Extreme Librarian

I’m no adrenaline junkie, but I’ve done a few exciting things.  I’ve spent some time on the trapeze.   I’ve bounced through white water on a flimsy rubber raft.  One time I went skydiving (I had to take a nap afterwords, all the fear** drained the life out of me).

Libraries and Librarians are often viewed as safe and quiet.  No matter how many crazy ideas are contained therein, or how many banned books weeks are run, or how many times the federal government gives us the hairy eyeball (check out this article on libraries and the supreme court, it opens as word doc, don’t be alarmed), the stereotype of the kindly old lady reading stories to contented children will never die.

So I found something I didn’t expect from reference librarianship, it’s kind of a rush.

There is a certain kind of sheer terror which comes out of being asked to be an expert in something about which you have absolutely no clue.  Librarians know that we are there to help find answers, not to give them, but patrons don’t know that.  There must be a similar sort of fear if you are a spy in disguise, or commit identity fraud.  And then when you get away with it!   You pull it off!  You say, yes let me help you, with a certain brash confidence in your own ability, and manage to find the answer, or the resource, or to say “this requires more research, would you like me to email you with my findings?”  Or you turn it into a teaching moment and say “let’s look into this together, shall we?”  And they go away happy.  Because you know EVERYTHING and you’ve helped them.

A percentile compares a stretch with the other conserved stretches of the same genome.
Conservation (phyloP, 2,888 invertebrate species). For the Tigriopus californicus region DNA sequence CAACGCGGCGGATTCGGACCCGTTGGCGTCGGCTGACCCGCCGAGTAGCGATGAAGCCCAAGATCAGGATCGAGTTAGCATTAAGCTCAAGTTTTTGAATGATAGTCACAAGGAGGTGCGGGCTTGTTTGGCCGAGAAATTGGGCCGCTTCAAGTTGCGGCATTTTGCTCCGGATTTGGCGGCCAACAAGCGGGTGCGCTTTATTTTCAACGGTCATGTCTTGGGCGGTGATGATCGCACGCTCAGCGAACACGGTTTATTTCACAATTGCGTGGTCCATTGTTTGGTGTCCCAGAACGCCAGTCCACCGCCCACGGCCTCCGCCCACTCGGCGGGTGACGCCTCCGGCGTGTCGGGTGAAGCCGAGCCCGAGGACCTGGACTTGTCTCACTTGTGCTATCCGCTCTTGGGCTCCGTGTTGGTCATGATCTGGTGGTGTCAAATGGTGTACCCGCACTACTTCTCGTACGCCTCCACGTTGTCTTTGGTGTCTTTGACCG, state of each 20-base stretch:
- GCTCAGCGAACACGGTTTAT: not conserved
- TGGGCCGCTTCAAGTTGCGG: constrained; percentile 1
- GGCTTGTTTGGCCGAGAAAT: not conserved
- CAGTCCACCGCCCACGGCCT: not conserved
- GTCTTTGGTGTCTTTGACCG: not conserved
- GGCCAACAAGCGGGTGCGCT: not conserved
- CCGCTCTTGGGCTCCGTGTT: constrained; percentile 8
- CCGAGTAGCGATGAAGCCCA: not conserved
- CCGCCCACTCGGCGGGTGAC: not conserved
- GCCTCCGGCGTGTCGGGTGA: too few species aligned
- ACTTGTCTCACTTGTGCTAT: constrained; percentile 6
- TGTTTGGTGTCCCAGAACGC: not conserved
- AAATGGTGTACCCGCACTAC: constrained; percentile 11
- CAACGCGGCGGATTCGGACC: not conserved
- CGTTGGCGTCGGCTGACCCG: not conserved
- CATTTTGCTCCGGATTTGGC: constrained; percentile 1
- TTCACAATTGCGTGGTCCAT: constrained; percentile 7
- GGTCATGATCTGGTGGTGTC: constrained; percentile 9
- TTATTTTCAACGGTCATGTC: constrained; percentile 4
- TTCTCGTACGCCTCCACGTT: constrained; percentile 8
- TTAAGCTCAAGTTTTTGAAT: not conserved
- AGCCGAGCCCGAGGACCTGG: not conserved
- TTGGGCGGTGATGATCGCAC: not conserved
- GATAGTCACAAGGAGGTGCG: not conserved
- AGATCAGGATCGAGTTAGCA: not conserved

Phew!  What an awesome job.

**For those of you who don’t know this feeling, take a look at my face below.  That sums it up.

Eat This Now: Cereal Milk Ice Cream

Momofuku Milk Bar’s Cereal Milk Ice Cream : Cafe Fernando – Food Blog – cereal milk ice cream – christine tosi – momofuku – momofuku milk bar – Ice Cream & Sorbet.

Wow.  Just wow.  Simple and elegant, like all great notions.

PS The secret is to caramelize the  cornflakes.

My Librarian’s Code

There are a number of codes and manifestos in the library world, some of them quite good. The ALA in particular has two I really like, their Code of Ethics and their Library Bill of Rights.